We don’t know about you, but we’re hoping to go home, crawl into bed and picturesquely expire. Or maybe just take a nap, we’ll decide when we get there. For y’all, however, as we wouldn’t recommend seeing either "An Unfinished Life," despite a fine turn by Bart the Bear II, or "The Exorcism of Emily Rose," "cultural document" or not. Nor is "Green Street Hooligans" looking worth shelling out at the theater (despite La Manohla‘s promising reading of the film as a sort of sublimated male love story…tempting, but we’ll wait for the DVD), and we know we should be all excited about "Keane," but we really just aren’t up for it. If you’re in New York, though, we do suggest taking a look at a film that we didn’t have a chance to review fully on the News site but would like to say nice things about now: "Kamikaze Girls," Tetsuya Nakashima‘s goofy tale of the friendship between a Gothic Lolita type and a tough biker girl in a small rural town in Japan.
The film’s told from the perspective of Momoko, who loves frilly dresses and dreams of a life devoted to leisure in Rococo-era France. She’s cheerfully isolated herself from everyone around her and from life in general until she has friendship forced onto her by Ichiko, a member of a girl’s biker gang. Light but never syrupy, the film’s got a surreal and loopy sense of the visual, particularly in the frantic introductory sequences (they’re almost reminiscent of "Toto le hÃ©ros" in tone), but also has surprising, and biting, poignance. Momoko’s detachment from the ugly, or at least not pretty, realities of life around her is several times depicted with her literally floating away into the sky, a curiously appropriate image for someone who’s managed to protect herself from a capricious upbringing and monstrously childish parents by studiously avoiding attachment to anyone but herself (and her beloved Baby, The Stars Shine Bright frocks). Anyway, it’s the kind of film we’d be in the mood to watch again this weekend, if we ever manage to peel ourselves off the couch.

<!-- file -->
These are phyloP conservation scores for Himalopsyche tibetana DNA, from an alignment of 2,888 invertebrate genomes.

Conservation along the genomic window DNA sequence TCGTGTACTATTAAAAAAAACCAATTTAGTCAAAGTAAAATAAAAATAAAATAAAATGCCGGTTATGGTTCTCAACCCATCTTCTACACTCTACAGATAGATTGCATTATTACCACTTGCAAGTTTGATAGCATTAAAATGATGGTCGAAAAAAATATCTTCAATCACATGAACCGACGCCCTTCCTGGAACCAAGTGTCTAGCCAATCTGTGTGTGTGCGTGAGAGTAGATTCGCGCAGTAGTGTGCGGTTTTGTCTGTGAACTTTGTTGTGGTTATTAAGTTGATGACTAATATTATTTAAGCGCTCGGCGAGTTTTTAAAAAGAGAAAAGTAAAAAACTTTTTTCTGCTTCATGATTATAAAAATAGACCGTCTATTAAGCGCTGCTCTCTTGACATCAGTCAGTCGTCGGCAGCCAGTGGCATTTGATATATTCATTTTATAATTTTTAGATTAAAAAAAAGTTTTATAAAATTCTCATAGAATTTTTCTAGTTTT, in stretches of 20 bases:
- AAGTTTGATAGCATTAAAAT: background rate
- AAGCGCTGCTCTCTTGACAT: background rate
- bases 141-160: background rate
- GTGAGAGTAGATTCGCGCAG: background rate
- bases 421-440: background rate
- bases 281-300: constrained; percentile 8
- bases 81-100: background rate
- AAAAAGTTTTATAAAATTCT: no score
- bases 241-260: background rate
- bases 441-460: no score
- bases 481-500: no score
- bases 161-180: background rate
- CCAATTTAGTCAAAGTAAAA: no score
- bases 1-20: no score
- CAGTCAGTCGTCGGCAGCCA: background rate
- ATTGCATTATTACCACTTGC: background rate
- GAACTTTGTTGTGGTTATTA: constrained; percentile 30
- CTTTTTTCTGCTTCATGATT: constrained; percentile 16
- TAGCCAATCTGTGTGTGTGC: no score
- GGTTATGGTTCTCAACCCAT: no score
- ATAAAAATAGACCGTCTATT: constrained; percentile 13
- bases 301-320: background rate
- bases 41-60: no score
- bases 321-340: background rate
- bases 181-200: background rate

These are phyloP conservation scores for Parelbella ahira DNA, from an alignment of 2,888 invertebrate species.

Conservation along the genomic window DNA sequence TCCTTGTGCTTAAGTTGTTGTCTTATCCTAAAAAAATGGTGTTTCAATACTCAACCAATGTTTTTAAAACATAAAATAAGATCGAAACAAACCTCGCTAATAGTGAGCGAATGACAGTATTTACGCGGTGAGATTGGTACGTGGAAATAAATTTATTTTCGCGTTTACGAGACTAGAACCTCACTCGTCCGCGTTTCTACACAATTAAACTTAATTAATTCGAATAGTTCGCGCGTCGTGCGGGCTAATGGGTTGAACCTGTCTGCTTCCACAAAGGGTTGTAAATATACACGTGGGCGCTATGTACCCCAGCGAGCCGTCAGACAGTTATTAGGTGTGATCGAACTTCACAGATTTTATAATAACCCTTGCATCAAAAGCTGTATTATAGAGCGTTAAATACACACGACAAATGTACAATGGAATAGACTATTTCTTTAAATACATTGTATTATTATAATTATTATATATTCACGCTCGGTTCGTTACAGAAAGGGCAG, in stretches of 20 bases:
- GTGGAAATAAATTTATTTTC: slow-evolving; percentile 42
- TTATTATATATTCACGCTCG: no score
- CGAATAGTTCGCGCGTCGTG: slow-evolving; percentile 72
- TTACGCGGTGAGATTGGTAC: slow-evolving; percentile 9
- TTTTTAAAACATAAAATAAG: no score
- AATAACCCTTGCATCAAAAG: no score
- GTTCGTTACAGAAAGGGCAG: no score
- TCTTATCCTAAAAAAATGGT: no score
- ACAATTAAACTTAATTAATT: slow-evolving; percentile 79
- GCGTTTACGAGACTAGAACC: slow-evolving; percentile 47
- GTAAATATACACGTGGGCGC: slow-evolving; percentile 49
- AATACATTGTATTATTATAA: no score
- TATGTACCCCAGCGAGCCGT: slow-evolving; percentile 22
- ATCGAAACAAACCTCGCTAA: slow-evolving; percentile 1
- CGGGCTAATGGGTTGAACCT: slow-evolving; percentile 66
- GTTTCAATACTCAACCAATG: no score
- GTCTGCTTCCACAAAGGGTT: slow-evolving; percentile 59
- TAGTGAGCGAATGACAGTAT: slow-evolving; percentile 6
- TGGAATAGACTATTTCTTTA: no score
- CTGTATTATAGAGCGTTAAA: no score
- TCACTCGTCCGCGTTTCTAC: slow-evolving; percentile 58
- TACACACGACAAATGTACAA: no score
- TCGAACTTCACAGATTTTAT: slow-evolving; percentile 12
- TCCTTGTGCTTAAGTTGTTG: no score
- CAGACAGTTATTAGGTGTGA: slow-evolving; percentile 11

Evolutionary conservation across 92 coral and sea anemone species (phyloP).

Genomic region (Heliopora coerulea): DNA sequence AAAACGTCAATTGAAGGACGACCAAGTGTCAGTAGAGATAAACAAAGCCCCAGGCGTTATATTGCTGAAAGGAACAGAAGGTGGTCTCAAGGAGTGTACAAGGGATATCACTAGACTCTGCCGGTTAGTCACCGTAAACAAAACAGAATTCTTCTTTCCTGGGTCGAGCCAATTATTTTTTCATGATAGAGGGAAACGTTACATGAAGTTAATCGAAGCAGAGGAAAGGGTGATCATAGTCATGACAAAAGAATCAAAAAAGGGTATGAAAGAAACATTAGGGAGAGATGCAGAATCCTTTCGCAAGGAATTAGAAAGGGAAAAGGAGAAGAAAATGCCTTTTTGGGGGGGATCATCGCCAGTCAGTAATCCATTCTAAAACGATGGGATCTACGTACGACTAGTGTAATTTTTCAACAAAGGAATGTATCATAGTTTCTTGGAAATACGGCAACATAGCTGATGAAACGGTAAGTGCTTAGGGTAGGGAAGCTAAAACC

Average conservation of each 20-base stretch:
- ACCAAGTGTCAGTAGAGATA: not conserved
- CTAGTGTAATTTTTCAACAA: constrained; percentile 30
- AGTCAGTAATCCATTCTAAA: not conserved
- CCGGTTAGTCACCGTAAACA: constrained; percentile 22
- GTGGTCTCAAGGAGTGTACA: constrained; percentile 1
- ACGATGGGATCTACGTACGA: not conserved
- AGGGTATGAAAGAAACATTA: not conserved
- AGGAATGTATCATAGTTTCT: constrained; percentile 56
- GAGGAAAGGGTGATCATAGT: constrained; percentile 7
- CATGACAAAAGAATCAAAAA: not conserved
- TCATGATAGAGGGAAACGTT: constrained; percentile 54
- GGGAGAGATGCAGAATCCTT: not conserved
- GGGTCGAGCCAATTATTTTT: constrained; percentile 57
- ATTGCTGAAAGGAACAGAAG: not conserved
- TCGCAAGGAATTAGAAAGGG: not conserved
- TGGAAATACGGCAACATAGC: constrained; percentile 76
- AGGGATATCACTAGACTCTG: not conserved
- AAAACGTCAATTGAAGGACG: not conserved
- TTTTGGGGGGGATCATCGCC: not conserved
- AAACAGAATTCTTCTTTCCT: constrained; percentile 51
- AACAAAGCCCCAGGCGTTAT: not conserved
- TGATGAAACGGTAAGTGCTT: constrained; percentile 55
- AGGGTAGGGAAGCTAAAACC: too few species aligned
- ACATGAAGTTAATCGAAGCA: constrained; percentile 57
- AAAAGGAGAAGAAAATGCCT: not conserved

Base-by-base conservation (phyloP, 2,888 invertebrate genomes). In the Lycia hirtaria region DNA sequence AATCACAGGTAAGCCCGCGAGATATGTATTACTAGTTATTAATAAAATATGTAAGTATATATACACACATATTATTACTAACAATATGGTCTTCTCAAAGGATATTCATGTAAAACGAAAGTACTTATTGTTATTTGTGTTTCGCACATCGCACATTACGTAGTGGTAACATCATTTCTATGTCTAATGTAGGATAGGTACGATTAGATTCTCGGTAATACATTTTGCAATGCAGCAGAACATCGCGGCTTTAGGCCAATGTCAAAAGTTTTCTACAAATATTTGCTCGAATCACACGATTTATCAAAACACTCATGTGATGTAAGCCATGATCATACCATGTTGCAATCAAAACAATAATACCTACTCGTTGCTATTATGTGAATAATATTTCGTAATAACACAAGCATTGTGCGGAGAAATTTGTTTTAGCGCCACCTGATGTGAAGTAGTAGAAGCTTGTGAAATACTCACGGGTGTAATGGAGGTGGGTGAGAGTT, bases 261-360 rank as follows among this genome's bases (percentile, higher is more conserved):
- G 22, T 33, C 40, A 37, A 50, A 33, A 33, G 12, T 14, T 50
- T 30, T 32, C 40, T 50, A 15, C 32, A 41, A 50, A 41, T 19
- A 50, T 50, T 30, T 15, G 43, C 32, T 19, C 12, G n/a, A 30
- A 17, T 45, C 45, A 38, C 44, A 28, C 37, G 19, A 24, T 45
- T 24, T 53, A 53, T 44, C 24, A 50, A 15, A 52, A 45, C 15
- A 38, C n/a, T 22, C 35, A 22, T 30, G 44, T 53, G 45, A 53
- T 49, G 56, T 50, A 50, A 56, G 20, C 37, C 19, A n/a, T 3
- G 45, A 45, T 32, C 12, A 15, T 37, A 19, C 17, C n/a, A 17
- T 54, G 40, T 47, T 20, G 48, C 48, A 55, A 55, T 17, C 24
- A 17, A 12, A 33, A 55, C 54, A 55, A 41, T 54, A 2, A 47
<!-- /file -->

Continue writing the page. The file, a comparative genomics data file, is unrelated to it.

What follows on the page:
We haven’t really even touched on Venice yet and they’re already starting to hand out prizes. Oy. Anyway, see Greencine Daily, they’ve got all you need when it comes to that festival. Here‘s the latest dispatch.
You may have noticed that we went through a brief obsession with "Hustle & Flow" and how much we hated it. Fortunately, the LA Weekly seems to feel the same, and, only a week after Scott Foundas‘ gleeful look at the film’s failure to live up to its own hype and "March of the Penguins"‘ unexpected success, they give us an excellent essay from Erin Aubry Kaplan on, essentially, the future of black film, and also on why "Hustle & Flow" sucks. We don’t want to make light â€” it’s a must-read. Some choice quotes:
At a time when white fantasies about black urban life have become routine, this movie, couched in full indie street cred courtesy of Sundance (where it won the Audience Award for dramatic feature), takes the genre to a level of exploitation and insult unique to the millennium. This is a nigger-fest minus some of the saturated color and amped soundtrack that a studio-produced movie would have â€” in short, minus the gloss that at least acknowledges the cartoonishness of the whole enterprise. But no such self-awareness exists in Hustle and its stripped-down "real" world, where all black men are thugs, criminals or rap artists, or â€” what’s the difference, really? â€” aspiring to be. Otherwise, they’re not authentic black men, which is one of the movieâ€™s most pernicious racial messages (and, believe me, there are many).
Then, adding insult to injury, [Craig] Brewer perverts black history by conflating it with the effort to make a hit record out of "Whoop That Trick" â€” framing the exploitative song’s journey in can-do sentiments like "I have a dream" and "By any means necessary." That "Whoop That Trick" serves as the movie’s sole vehicle of black ambition, the pinnacle of everybody’s dreams â€” black and white, male and female â€” is not only hackneyed, it’s toxic. Martin and Malcolm are surely turning in their graves.
Alright, that’s all for us. We’ll catch you Monday â€” talking points for the weekend: Is "Everything is Illuminated" really going to be a good movie? Or just an annoying one? (We say: somewhere in between.) And, in this glorious summer of the cleansing of Miramax’s bowels, what’s the worst film that’s been/will be tossed from the Weinstein shelves into a few scattered theaters? (We say: it’s coming, and it’s "Daltry Calhoun.")